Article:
MHA | Charity Sector Annual Return 2022
Not for Profit e News April 2024 6

Charity Sector Annual Return 2022

Posted on: April 18th 2024 · read

The Annual Return 2022 has recently been published by the Charity Commission and it highlights several key trends through combined sector data for financial years ending in 2022.

The total gross income reported by all charities that submitted an annual return increased by 8.48% in comparison to 2021, reaching a staggering £90.3 billion. Simultaneously, the total gross expenditure grew by 9.19%, amounting to £87.4 billion.

For approximately 12,000 charities with an annual income exceeding £500,000, the data suggests that this growth was primarily fueled by a 38% increase in fundraising income – a surge likely influenced by the easing of COVID restrictions. However, for those charities with an income below £500,000, the picture was different: they observed a more modest 3.24% increase in income, while their expenditure rose by a substantial 11.6%.

Notably, smaller charities faced challenges related to government grants. Income from local or national government grants across all charities declined from £8.2 billion in 2021 to £7 billion in 2022. Additionally, the number of charities receiving such grants decreased by 24%, falling from 35,474 in 2021 to 27,001 in 2022.

Approximately 6,500 charities provided services through government contracts in 2022, with a total value of £9.3 billion. This upward trend has persisted for the fourth consecutive year, representing a 25% increase from the reported value of £7.4 billion in annual returns for 2018.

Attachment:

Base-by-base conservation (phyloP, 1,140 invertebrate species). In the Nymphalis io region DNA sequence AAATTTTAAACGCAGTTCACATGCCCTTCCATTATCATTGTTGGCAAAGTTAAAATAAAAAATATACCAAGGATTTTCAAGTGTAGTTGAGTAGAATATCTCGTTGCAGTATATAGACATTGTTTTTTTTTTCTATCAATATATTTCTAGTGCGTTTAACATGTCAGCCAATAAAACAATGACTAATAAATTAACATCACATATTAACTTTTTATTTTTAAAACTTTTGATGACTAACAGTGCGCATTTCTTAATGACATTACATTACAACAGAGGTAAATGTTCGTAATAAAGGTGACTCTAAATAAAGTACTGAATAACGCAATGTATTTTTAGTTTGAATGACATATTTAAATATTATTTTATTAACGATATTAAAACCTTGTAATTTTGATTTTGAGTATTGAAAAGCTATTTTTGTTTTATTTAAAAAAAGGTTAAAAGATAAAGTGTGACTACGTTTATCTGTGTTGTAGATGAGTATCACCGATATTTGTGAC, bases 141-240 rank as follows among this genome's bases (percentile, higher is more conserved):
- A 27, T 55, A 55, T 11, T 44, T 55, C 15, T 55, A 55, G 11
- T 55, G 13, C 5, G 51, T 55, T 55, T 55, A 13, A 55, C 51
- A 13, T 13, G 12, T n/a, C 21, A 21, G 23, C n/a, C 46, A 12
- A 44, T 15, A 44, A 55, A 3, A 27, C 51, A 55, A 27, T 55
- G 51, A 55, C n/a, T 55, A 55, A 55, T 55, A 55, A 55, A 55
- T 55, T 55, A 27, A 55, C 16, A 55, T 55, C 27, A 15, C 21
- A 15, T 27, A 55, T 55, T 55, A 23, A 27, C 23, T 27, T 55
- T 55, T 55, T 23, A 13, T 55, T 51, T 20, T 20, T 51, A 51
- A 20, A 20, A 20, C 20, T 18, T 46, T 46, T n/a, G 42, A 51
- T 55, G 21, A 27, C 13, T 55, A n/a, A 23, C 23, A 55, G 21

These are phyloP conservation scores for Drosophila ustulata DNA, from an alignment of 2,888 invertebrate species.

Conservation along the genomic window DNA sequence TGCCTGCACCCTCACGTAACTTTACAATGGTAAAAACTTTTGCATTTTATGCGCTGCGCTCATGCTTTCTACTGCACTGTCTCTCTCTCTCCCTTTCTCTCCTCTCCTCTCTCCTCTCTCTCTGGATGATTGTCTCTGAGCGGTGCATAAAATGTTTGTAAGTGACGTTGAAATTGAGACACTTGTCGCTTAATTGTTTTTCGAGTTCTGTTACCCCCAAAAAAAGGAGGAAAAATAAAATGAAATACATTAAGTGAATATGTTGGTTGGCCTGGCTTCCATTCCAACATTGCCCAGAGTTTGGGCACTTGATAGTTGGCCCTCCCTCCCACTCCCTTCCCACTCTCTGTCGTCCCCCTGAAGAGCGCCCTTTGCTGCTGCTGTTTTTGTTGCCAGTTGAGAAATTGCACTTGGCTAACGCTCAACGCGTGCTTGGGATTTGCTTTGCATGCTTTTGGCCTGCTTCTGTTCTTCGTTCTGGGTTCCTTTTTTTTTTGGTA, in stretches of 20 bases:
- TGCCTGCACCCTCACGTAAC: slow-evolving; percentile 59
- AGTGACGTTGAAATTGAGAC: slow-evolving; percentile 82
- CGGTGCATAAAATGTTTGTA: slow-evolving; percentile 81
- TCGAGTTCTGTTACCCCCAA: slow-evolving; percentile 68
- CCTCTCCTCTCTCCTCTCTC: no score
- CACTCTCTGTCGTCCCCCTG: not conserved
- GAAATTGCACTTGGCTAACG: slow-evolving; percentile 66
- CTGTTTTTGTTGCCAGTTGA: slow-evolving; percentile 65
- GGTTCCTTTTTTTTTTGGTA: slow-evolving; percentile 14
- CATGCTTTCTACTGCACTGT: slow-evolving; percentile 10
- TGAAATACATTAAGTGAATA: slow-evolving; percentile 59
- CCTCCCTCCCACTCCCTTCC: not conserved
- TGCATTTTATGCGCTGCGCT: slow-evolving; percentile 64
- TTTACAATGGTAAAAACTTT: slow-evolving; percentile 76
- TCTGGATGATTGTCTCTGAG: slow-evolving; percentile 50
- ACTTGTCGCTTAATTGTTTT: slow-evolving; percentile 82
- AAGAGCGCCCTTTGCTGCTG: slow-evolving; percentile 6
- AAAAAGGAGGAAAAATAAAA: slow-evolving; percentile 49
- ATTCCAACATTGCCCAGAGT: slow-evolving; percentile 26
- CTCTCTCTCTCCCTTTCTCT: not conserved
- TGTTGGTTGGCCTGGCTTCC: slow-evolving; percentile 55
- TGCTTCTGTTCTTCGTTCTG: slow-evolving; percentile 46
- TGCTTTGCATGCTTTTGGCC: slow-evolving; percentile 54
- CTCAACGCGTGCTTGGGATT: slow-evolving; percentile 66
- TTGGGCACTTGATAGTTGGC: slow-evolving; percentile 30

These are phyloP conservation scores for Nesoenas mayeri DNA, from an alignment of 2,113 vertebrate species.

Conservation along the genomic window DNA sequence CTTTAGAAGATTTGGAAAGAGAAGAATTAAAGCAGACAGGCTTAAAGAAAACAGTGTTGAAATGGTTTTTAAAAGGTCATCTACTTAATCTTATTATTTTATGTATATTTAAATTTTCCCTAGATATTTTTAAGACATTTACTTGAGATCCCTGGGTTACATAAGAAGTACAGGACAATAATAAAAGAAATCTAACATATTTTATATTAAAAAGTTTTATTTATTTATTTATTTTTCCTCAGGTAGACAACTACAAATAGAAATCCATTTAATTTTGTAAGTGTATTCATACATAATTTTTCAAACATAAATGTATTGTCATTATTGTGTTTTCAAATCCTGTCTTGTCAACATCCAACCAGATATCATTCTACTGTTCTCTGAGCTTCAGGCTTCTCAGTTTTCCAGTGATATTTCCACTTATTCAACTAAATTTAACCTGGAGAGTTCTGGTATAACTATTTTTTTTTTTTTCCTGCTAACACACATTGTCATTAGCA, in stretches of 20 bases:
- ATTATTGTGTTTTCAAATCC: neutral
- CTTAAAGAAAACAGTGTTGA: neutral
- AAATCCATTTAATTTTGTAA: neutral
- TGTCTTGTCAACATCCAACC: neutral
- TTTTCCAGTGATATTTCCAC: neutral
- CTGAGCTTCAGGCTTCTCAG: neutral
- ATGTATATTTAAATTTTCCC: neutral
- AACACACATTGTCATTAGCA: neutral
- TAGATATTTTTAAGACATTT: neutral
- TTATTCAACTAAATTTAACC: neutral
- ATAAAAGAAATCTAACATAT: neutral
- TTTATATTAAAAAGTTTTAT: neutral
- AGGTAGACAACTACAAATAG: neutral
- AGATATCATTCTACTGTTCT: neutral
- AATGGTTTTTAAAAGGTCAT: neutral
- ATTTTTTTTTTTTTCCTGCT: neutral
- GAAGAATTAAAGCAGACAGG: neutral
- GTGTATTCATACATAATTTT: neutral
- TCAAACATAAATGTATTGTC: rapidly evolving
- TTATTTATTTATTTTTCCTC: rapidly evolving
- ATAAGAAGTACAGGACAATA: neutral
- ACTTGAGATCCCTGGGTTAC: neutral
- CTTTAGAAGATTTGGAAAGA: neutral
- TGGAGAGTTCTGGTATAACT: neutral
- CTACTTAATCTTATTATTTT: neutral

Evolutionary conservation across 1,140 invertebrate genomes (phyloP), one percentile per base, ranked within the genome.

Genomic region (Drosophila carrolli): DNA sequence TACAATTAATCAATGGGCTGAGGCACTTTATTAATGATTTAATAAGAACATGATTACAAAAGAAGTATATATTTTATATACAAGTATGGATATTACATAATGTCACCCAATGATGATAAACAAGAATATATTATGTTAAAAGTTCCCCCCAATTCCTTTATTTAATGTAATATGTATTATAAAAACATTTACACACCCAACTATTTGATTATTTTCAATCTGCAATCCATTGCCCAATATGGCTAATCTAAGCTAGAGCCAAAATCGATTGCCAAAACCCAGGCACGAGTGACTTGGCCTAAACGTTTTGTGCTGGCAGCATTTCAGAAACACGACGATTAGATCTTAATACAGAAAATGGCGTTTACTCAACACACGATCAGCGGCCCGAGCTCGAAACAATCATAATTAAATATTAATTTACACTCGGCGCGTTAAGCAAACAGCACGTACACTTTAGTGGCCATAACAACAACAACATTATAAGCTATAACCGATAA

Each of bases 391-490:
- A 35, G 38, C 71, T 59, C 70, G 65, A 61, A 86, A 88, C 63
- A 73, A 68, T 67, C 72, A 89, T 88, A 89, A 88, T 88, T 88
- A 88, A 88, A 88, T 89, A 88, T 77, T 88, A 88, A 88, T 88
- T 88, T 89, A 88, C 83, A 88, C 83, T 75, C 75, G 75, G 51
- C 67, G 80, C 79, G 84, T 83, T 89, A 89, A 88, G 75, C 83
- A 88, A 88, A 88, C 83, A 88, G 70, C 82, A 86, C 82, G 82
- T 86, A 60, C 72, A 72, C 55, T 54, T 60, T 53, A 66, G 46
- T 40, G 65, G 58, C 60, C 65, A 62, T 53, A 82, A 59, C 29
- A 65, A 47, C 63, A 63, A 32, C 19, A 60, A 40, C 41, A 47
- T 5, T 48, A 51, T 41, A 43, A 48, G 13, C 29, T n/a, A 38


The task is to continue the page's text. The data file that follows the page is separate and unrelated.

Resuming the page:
Furthermore, more charities than ever before reported on reserve levels (triggered when their income exceeds £500,000). However, reserves remained consistent with 2021 figures, totaling £75 billion for the sector, compared to £73 billion in 2021.

Volunteer numbers reported an overall increase, but significant variations were observed across different sectors. Education, environment, conservation, and heritage charities reported substantial growth in volunteer figures. However, religious charities, those providing front-line services, and those supporting armed forces personnel experienced a decline in volunteer participation compared to 2021.

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This insight was previously published in our Not for Profit April 2024 eNews

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